And of course there was Scotland’s alternative national anthem, Hermless, where Marra paid a tongue-in-cheek tribute to the meek. Robert Dawson Scott in a lovely tribute on the STV website has linked to another classic Marra song on a similiar theme Here Come the Weak – a powerful condemnation of the abuse of power. All Michael’s work was characterised by humanity and  — despite the mess humanity has made of the planet — optimism. This song All will be well was typical of the intense, intimate and daft way he was able to weave words.

The links in this article come from the flurry of twitter posts expressing shock and sadness at Michael’s death – just one measure of the strong attachment felt by anyone who knew or heard him. But generally the man was an unrecognised musical genius in his own land. So vast was Michael’s repertoire that last night Radio Scotland presenter Bryan Burnett said they’d been inundated with a variety of song requests. Of course, this being Scotland just two were played before the show returned to its theme of “great producers.” Ironically a great producer at BBC Scotland would have broken the rules and indulged everyone for a prime-time Marra hour knowing fans would be delighted and the uninitiated would be hooked. Near midnight I was glad to hear Iain Anderson and Rab Noakes partially redress this wearily predictable imbalance. But when will our most loved, talented and important artists EVER get the mainstream recognition we want them to have without special pleading or a fuss? I shouldn’t end on a grumble. Michael never made that mistake. We at least still have his songs.  And Frida Kahlo has the company she always deserved.

All my thoughts are with Peggy, Alice and Matthew.

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18 replies

  1. Thank you so much, I think this was the most beautiful obituary I read about the great man so far. We moved from Germany to the North East of Scotland 12 years ago and in some way Michael Marra personified everything we learn to love about our new “Heimat”: beauty, kindness, humour, modesty, melancholy… we sam him live many times, and I am very grateful that we managed to be at the Dundee Rep in Mach, when he gave a wonderful concert together with the Hazey Janes…his last ever as it seems. Not since John Lennon has the death of a musician tpuched me as much as this, may he rest in peace!

  2. The last time I saw Mike play was in Caithness with the MacFalls Chamber Orchestra at Lyth. When we left the peedie place we looked up at the sky and there were millions of stars twinkling down from the massive sky. Michael Marra was like that – intimate and vast. Now, with tears and stars in my eyes, I recall the American poet John Berryman to describe what I canna “Hard on the land wears the strong sea and empty grows every bed”.

  3. Lovely piece Lesley. Play on Mike , wherever you are.You’ve left a space which can’t , and won’t, be filled.

  4. What an unsung singing mannie! Loved every word of your article and love every word of his. For me, I wish that God keep Michael close, he was a treasure.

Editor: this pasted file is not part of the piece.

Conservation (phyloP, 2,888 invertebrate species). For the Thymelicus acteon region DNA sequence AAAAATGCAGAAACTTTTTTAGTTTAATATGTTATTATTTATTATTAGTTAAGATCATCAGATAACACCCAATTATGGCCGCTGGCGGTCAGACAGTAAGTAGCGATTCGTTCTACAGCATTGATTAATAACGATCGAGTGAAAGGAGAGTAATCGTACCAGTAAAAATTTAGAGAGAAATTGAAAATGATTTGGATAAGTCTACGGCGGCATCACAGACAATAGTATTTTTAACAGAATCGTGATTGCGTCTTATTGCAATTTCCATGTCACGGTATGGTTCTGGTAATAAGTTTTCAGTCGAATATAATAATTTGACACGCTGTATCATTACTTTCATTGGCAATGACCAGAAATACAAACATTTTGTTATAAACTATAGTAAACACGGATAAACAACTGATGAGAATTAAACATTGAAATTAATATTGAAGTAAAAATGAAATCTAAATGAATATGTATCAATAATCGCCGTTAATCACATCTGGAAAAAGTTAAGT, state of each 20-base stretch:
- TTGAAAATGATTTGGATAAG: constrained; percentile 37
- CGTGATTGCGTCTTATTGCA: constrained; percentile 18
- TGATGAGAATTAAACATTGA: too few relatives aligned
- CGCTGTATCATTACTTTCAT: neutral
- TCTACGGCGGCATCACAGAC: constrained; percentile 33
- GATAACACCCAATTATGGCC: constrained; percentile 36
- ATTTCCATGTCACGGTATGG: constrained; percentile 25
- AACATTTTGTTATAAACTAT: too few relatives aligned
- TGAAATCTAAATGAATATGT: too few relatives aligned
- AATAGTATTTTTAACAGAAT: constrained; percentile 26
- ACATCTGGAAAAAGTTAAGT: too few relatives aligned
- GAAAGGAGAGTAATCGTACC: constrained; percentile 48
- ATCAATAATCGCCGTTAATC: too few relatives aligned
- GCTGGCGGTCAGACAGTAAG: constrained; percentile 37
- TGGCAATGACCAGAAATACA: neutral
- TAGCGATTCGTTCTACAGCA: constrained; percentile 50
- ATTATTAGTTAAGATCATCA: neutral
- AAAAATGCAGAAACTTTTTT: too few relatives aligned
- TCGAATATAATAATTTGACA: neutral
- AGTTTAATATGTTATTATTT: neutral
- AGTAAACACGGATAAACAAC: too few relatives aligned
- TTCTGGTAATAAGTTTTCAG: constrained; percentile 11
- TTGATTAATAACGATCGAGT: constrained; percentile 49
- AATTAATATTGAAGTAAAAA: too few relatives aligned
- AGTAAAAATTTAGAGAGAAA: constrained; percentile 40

5. Lovely article; warm, insightful and funny – like the man and his songs. Tears in my eyes when I read it.

  6. Lovely tribute Lesley.

  7. Worthy tribute to a well sung character, Lesley. It is a sad truth that often in Scotland you are only really appreciated when you have gone.
    For Michael the songs will always be there

  8. I lived in Peddie Street in Dundee, MM immortalised it as Pity Street, and he wrote about my polio crippled artist grandfather. I will remember him.

    • It was originally titled Peddie Street DougDoug, but the recording co. in London made him change it.One of the reasons he told them to stuff their contract, and came home……….. their loss, our gain.

  9. Thanks Lesley.

    • I just want him to still be buying pints for my crippled grandfather in a pub that is no longer there for drawings that will still end up somewhere. Anything signed ‘Jacob’ or ‘J. McCarthy’.

  10. It would be nice to think that someone will put together a tribute showcase of Michael’s work in the same way as was done for the late lamented Gerry Rafferty.

  11. As a Dundonian, i’ll miss his him. A true gentle man.
    I’m listening to Constable le Clock as i type this.

  12. Great and appropriate tribute to a truly great Scot and wonderful human being. We saw Michael many times over the past twenty years and he never gave less than a wonderful performance. Truly humble, modest, and always with that pawky Dundonian humour..such a loss to us all.

  13. best obit so far….Michael Marra acted locally but thought globally, a great artist. As an Englishman living in France I am choked that 6 days have now gone by without him being there.

  14. Wonderful tribute to a wonderful man! When I imagine Dundee now I imagine it through his voice and his pawky humour – I’ve been doing a lot of imagining these last few days. I’m listening to Reynard in Paradise at the moment.

  15. Michael came to Neilston (where I now live) 2 winters ago – indeed, his original date was snowed off – and graced the Crofthead club-house with his wry charm. Two songs, including the excellent “if I were an Englishman” are recorded for posterity on YouTube.
    Michael appeared a wise old head even 20 years ago, when I first came across his warm but tongue-in-cheek song-pictures of Scotland. He was wise to avoid the big-time music scene: perhaps like that other Dundonian, the footballer Maurice Malpas, he valued his friends’ and community’s approval more than the allure of fame.
    Scotland has lost three great folk troubadours – Bert Jansch, Jackie Leven, and now Michael – in the last couple of years. The best tribute to him would be if indeed “Hairmless” became our national anthem: as (forever tongue-in-cheek) he suggested.

    including the

  16. Michael Marra was a lovely gentle man who will be sorely missed.